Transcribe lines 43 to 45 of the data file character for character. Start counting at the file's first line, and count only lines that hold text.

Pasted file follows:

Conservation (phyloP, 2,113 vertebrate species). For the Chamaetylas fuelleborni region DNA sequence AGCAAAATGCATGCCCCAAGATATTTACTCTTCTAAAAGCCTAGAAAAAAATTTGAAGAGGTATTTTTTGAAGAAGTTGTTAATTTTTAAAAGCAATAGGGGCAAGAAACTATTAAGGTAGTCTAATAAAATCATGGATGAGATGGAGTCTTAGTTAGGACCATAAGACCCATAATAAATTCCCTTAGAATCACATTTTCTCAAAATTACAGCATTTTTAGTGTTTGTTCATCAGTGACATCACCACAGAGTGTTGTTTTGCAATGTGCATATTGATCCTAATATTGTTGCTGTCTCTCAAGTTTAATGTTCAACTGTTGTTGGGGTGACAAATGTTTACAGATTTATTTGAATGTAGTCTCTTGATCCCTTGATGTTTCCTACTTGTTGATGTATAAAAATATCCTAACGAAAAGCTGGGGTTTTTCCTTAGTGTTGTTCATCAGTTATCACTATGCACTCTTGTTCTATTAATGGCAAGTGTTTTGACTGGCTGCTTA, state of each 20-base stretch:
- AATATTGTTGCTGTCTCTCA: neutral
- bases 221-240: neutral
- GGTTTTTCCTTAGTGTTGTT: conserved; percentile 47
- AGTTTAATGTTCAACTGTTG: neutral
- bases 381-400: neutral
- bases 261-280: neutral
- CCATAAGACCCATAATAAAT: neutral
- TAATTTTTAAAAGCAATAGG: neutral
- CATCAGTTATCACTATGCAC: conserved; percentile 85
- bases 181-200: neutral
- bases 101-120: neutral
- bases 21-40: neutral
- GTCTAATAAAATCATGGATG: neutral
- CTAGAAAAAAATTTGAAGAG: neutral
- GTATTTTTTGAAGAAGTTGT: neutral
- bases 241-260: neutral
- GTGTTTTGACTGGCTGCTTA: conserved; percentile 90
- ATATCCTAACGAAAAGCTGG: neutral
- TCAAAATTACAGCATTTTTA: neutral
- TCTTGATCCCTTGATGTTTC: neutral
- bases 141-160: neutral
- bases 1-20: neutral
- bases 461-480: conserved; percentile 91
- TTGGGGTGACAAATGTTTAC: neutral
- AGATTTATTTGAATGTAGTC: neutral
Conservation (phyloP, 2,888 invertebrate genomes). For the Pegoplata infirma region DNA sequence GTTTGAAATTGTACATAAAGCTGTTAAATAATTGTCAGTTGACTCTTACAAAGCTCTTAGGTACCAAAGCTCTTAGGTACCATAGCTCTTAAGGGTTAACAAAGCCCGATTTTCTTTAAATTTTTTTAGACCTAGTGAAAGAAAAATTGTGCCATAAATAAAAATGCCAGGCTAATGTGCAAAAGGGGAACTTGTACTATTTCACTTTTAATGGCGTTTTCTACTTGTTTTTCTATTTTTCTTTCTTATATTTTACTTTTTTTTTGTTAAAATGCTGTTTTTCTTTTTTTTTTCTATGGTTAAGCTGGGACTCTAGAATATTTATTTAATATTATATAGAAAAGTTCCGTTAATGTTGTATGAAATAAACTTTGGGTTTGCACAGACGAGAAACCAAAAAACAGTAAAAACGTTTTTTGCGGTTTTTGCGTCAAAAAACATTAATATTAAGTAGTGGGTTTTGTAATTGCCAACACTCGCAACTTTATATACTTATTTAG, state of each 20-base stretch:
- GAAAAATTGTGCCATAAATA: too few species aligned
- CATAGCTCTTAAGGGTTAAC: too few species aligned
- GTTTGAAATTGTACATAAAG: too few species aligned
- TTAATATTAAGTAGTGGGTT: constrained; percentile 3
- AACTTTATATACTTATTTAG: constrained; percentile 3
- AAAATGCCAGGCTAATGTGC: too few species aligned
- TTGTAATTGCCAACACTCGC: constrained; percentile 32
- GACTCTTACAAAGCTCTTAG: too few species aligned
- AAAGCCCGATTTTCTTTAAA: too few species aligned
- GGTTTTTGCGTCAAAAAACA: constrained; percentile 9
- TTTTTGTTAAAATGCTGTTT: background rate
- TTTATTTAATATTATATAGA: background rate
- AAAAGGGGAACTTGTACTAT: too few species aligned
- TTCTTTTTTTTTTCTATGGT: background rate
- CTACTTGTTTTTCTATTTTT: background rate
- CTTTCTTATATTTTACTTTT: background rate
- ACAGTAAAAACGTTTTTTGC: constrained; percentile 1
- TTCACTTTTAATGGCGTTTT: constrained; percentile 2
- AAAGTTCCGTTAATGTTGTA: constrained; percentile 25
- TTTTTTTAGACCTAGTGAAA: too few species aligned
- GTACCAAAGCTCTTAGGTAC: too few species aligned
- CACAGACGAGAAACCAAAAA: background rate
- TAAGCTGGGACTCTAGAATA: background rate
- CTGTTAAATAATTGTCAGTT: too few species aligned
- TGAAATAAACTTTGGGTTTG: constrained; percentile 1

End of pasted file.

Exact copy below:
- CTTTCTTATATTTTACTTTT: background rate
- ACAGTAAAAACGTTTTTTGC: constrained; percentile 1
- TTCACTTTTAATGGCGTTTT: constrained; percentile 2